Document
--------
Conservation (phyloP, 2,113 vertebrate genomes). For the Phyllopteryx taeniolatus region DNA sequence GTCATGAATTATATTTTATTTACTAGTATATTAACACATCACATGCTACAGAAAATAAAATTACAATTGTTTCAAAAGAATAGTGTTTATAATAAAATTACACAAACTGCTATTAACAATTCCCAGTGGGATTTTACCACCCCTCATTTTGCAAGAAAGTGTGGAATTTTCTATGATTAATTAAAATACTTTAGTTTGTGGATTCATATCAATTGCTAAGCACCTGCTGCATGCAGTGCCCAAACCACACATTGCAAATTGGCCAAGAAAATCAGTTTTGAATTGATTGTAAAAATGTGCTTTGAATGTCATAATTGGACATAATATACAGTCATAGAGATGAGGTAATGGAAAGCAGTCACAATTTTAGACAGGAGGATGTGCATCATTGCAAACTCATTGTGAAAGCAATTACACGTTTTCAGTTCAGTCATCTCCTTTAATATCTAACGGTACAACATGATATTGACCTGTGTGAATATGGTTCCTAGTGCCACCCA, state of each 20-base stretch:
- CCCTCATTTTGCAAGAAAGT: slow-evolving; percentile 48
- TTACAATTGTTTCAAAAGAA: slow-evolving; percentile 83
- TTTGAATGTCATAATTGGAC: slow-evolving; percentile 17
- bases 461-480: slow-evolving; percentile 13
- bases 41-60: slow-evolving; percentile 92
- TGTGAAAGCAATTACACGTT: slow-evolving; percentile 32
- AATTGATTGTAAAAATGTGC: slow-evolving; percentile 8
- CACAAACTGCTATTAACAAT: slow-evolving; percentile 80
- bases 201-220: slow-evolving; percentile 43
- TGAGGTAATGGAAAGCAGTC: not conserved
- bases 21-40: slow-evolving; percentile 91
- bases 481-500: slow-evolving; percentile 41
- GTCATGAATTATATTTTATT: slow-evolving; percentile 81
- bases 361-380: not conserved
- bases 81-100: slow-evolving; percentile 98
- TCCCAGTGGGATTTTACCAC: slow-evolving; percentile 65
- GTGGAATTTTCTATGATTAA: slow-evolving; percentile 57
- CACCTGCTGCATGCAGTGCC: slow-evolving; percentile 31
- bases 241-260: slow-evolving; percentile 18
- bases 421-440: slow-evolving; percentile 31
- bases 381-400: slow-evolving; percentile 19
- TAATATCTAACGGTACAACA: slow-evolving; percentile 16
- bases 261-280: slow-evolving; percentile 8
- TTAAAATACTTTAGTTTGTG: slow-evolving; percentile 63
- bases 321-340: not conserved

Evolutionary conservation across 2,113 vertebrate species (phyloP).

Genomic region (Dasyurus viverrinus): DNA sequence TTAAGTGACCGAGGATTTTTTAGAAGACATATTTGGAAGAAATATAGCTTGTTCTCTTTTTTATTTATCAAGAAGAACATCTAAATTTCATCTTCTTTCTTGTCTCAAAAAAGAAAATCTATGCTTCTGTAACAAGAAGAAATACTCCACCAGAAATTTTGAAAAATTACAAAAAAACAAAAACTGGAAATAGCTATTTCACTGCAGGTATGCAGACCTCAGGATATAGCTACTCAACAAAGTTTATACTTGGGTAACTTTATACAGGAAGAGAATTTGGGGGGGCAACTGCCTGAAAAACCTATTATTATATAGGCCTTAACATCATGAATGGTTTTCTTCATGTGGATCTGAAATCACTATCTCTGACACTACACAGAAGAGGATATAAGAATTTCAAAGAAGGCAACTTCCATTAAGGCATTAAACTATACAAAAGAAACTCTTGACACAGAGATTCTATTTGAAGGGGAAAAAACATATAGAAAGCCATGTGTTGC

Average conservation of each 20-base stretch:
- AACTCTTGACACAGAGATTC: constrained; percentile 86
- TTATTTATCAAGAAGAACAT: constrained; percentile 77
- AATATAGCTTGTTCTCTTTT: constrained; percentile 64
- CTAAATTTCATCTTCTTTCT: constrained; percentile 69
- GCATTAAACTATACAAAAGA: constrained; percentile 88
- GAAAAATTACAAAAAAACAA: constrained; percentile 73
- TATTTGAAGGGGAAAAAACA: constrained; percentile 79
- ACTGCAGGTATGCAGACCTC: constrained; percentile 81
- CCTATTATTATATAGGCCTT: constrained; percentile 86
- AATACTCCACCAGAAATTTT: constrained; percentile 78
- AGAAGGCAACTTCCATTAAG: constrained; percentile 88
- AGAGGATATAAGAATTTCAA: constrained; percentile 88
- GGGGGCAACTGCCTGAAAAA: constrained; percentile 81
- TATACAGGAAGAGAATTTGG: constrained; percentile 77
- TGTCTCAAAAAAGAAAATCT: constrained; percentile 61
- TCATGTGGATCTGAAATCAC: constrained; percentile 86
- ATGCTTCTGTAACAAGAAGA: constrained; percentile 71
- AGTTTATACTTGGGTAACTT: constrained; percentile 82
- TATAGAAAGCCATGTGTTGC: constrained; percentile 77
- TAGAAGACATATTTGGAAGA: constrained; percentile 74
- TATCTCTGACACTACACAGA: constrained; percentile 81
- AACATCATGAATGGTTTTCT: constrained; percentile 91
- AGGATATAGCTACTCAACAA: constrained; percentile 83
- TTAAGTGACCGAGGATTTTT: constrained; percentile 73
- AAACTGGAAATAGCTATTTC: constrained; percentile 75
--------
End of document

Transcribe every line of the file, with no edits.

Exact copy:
Conservation (phyloP, 2,113 vertebrate genomes). For the Phyllopteryx taeniolatus region DNA sequence GTCATGAATTATATTTTATTTACTAGTATATTAACACATCACATGCTACAGAAAATAAAATTACAATTGTTTCAAAAGAATAGTGTTTATAATAAAATTACACAAACTGCTATTAACAATTCCCAGTGGGATTTTACCACCCCTCATTTTGCAAGAAAGTGTGGAATTTTCTATGATTAATTAAAATACTTTAGTTTGTGGATTCATATCAATTGCTAAGCACCTGCTGCATGCAGTGCCCAAACCACACATTGCAAATTGGCCAAGAAAATCAGTTTTGAATTGATTGTAAAAATGTGCTTTGAATGTCATAATTGGACATAATATACAGTCATAGAGATGAGGTAATGGAAAGCAGTCACAATTTTAGACAGGAGGATGTGCATCATTGCAAACTCATTGTGAAAGCAATTACACGTTTTCAGTTCAGTCATCTCCTTTAATATCTAACGGTACAACATGATATTGACCTGTGTGAATATGGTTCCTAGTGCCACCCA, state of each 20-base stretch:
- CCCTCATTTTGCAAGAAAGT: slow-evolving; percentile 48
- TTACAATTGTTTCAAAAGAA: slow-evolving; percentile 83
- TTTGAATGTCATAATTGGAC: slow-evolving; percentile 17
- bases 461-480: slow-evolving; percentile 13
- bases 41-60: slow-evolving; percentile 92
- TGTGAAAGCAATTACACGTT: slow-evolving; percentile 32
- AATTGATTGTAAAAATGTGC: slow-evolving; percentile 8
- CACAAACTGCTATTAACAAT: slow-evolving; percentile 80
- bases 201-220: slow-evolving; percentile 43
- TGAGGTAATGGAAAGCAGTC: not conserved
- bases 21-40: slow-evolving; percentile 91
- bases 481-500: slow-evolving; percentile 41
- GTCATGAATTATATTTTATT: slow-evolving; percentile 81
- bases 361-380: not conserved
- bases 81-100: slow-evolving; percentile 98
- TCCCAGTGGGATTTTACCAC: slow-evolving; percentile 65
- GTGGAATTTTCTATGATTAA: slow-evolving; percentile 57
- CACCTGCTGCATGCAGTGCC: slow-evolving; percentile 31
- bases 241-260: slow-evolving; percentile 18
- bases 421-440: slow-evolving; percentile 31
- bases 381-400: slow-evolving; percentile 19
- TAATATCTAACGGTACAACA: slow-evolving; percentile 16
- bases 261-280: slow-evolving; percentile 8
- TTAAAATACTTTAGTTTGTG: slow-evolving; percentile 63
- bases 321-340: not conserved

Evolutionary conservation across 2,113 vertebrate species (phyloP).

Genomic region (Dasyurus viverrinus): DNA sequence TTAAGTGACCGAGGATTTTTTAGAAGACATATTTGGAAGAAATATAGCTTGTTCTCTTTTTTATTTATCAAGAAGAACATCTAAATTTCATCTTCTTTCTTGTCTCAAAAAAGAAAATCTATGCTTCTGTAACAAGAAGAAATACTCCACCAGAAATTTTGAAAAATTACAAAAAAACAAAAACTGGAAATAGCTATTTCACTGCAGGTATGCAGACCTCAGGATATAGCTACTCAACAAAGTTTATACTTGGGTAACTTTATACAGGAAGAGAATTTGGGGGGGCAACTGCCTGAAAAACCTATTATTATATAGGCCTTAACATCATGAATGGTTTTCTTCATGTGGATCTGAAATCACTATCTCTGACACTACACAGAAGAGGATATAAGAATTTCAAAGAAGGCAACTTCCATTAAGGCATTAAACTATACAAAAGAAACTCTTGACACAGAGATTCTATTTGAAGGGGAAAAAACATATAGAAAGCCATGTGTTGC

Average conservation of each 20-base stretch:
- AACTCTTGACACAGAGATTC: constrained; percentile 86
- TTATTTATCAAGAAGAACAT: constrained; percentile 77
- AATATAGCTTGTTCTCTTTT: constrained; percentile 64
- CTAAATTTCATCTTCTTTCT: constrained; percentile 69
- GCATTAAACTATACAAAAGA: constrained; percentile 88
- GAAAAATTACAAAAAAACAA: constrained; percentile 73
- TATTTGAAGGGGAAAAAACA: constrained; percentile 79
- ACTGCAGGTATGCAGACCTC: constrained; percentile 81
- CCTATTATTATATAGGCCTT: constrained; percentile 86
- AATACTCCACCAGAAATTTT: constrained; percentile 78
- AGAAGGCAACTTCCATTAAG: constrained; percentile 88
- AGAGGATATAAGAATTTCAA: constrained; percentile 88
- GGGGGCAACTGCCTGAAAAA: constrained; percentile 81
- TATACAGGAAGAGAATTTGG: constrained; percentile 77
- TGTCTCAAAAAAGAAAATCT: constrained; percentile 61
- TCATGTGGATCTGAAATCAC: constrained; percentile 86
- ATGCTTCTGTAACAAGAAGA: constrained; percentile 71
- AGTTTATACTTGGGTAACTT: constrained; percentile 82
- TATAGAAAGCCATGTGTTGC: constrained; percentile 77
- TAGAAGACATATTTGGAAGA: constrained; percentile 74
- TATCTCTGACACTACACAGA: constrained; percentile 81
- AACATCATGAATGGTTTTCT: constrained; percentile 91
- AGGATATAGCTACTCAACAA: constrained; percentile 83
- TTAAGTGACCGAGGATTTTT: constrained; percentile 73
- AAACTGGAAATAGCTATTTC: constrained; percentile 75